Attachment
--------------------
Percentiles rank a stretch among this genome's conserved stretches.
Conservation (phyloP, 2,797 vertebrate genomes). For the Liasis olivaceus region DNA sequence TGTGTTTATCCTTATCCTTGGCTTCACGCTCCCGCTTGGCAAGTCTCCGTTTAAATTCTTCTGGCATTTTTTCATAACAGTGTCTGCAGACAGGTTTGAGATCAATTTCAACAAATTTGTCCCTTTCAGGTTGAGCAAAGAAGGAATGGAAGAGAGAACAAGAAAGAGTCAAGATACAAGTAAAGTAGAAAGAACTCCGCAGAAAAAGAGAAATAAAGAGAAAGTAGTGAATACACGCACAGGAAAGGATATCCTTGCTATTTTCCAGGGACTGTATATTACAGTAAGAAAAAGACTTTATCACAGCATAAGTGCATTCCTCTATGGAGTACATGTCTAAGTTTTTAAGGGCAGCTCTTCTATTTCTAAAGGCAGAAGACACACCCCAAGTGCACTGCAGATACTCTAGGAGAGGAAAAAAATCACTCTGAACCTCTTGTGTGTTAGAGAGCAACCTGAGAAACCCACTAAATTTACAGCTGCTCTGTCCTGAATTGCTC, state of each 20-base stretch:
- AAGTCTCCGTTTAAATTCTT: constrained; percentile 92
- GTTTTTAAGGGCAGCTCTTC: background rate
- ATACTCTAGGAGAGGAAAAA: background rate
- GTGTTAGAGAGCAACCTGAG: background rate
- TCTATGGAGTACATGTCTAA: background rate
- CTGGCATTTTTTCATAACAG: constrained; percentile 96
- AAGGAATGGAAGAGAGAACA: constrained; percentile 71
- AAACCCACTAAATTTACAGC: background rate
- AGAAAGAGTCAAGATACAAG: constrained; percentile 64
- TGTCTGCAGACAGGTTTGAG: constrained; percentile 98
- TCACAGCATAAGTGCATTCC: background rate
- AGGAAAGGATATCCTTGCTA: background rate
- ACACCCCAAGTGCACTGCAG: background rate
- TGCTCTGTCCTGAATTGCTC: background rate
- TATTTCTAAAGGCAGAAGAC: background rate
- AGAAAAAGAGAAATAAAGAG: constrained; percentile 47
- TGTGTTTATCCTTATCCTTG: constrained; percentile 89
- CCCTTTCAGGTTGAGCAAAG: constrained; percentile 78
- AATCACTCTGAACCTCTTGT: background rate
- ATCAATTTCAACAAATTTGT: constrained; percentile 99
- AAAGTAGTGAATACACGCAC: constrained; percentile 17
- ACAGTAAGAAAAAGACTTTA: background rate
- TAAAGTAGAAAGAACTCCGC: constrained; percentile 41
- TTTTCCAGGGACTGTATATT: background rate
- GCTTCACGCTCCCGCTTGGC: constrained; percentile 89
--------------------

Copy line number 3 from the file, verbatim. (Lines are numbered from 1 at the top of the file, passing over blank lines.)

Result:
- AAGTCTCCGTTTAAATTCTT: constrained; percentile 92